Warning: Trying to access array offset on value of type bool in /home/forge/wisepiggy.com/public/wp-content/themes/responsifarm/single.php on line 22

Is 30 Years Too Long for a Mortgage?

Holly Johnson
  • Banking
  • 5 minute read

No matter how you cut it, 30 years is a very long time. Yet, even though this feels like a lifetime to some, the majority of home loans taken out in the United States are for a full 30 years, a matter that many find perplexing. So, why do people choose a 30-year mortgage in the first place? And, is 30 years too long?

The popularity of 30-year loans

Thirty-year fixed-rate mortgages are by far the most popular option, simply because the longer time frame allows for lower monthly payments.. Even though interest rates are slightly higher on a 30-year loan versus a 15-year loan, the lower payments make the 30-year loan a much more attractive product. After all, a mortgage payment is just one of the costs of owning a home — there are also utility bills, insurance and property taxes to pay. And that’s before you buy any furniture or worry about maintenance.


As a homeowner, and especially if you’re a new one, you’re probably trying to keep your costs down. You want to be able to make your payments with ease, and you don’t want to end up “house poor.” And according to a recent report from the National Association of Home Builders, the average home buyer is only living in a home for about 13 years. So, those who plan to move in the next five, 10, or 15 years might not see the need to aggressively pay off their home in the first place. They’re going to sell it anyway.

Is 30 years too long?

The answer to this question is different for everyone since each family has a unique financial situation and specific goals. Some like to make low monthly payments and save and invest the rest. Others want to become debt-free as soon as humanly possible. There really is no one-size-fits-all answer that makes sense for everyone. Fortunately, you have options. If you’re someone that doesn’t want to pay off a mortgage for the rest of your life, you’ll be able to find plenty of home loans that will fit your needs and help you meet your goals. If you’re considering a loan that’s shorter than the popular 30-year version, and don’t know where to begin, start by asking yourself these questions:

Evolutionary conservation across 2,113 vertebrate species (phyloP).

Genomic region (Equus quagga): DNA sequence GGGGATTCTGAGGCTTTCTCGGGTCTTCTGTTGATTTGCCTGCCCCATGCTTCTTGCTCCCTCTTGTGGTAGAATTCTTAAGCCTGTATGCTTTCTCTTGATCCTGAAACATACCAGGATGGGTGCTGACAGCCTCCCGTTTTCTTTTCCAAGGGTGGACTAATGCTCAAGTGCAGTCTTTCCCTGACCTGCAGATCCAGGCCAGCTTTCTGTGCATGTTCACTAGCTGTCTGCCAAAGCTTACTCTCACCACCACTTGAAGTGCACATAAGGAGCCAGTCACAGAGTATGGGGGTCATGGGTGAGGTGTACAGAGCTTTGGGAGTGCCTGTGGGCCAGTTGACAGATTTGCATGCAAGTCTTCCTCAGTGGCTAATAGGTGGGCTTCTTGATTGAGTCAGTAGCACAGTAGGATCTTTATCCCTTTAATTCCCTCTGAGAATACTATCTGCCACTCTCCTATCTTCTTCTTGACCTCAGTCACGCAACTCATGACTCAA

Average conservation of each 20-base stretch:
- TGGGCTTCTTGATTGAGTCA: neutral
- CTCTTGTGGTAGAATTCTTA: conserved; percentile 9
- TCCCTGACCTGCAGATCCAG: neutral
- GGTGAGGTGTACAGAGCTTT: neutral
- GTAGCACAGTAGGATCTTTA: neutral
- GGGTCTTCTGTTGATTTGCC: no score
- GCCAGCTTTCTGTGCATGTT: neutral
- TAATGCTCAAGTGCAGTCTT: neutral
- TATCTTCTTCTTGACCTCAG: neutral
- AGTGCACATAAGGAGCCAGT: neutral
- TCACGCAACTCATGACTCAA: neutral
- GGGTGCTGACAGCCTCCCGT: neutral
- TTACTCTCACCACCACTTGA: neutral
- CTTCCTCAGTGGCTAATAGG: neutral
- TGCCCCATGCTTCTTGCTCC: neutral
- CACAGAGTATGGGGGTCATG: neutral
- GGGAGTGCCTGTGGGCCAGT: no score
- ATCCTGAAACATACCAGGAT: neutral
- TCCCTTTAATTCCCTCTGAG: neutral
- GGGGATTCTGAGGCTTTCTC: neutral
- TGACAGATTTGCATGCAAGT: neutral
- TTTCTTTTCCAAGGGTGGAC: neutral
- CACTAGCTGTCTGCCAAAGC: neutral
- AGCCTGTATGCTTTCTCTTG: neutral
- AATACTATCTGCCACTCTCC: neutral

• Can you afford the monthly payment? A 10-year or 15-year loan may cost considerably more per month than its 30-year counterpart. Make sure to run the numbers with your monthly budget to ensure, definitively, that your new payment will work. You also want to verify that your credit is up to the task of buying a home in the first place. Fortunately, there are plenty of places online where you can get a free credit score.
  • Do you want to go with a fixed rate or a variable rate? Many homebuyers choose a fixed-rate mortgage because they want a fixed payment and the security of knowing that they are locked in for the life of the loan. But, it doesn’t have to drag on for 30 long years. Most lenders also offer 20-year, 15-year, and even 10-year fixed-rate mortgages. In addition, sometimes more venturesome borrowers choose a loan with a variable rate, usually because of a teaser rate that can stay fixed for five, or even seven, years. If you only plan to stay in your home for a short time, a variable-rate loan may be a viable option.
  • Do you need help saving? A lot of people have difficulty saving money on a regular basis and may benefit from a shorter-term mortgage that serves as a forced savings plan. After all, if you choose to go with the flexibility of a 30-year loan only to waste all of your extra income, have you really done yourself any favors? A shorter-term loan, such as a 15-year mortgage, will allow you to save by pumping up the equity in your home. And if you have trouble with overspending, a paid-off home will be much more beneficial than the alternative.

When you’re buying a home, choosing the proper financing is just part of the puzzle, but one of the most important ones. So yes, 30 years is a long time. But, is it too long to pay on your home? You certainly don’t have to pay on your home for 30 years. However, there are options if you want to.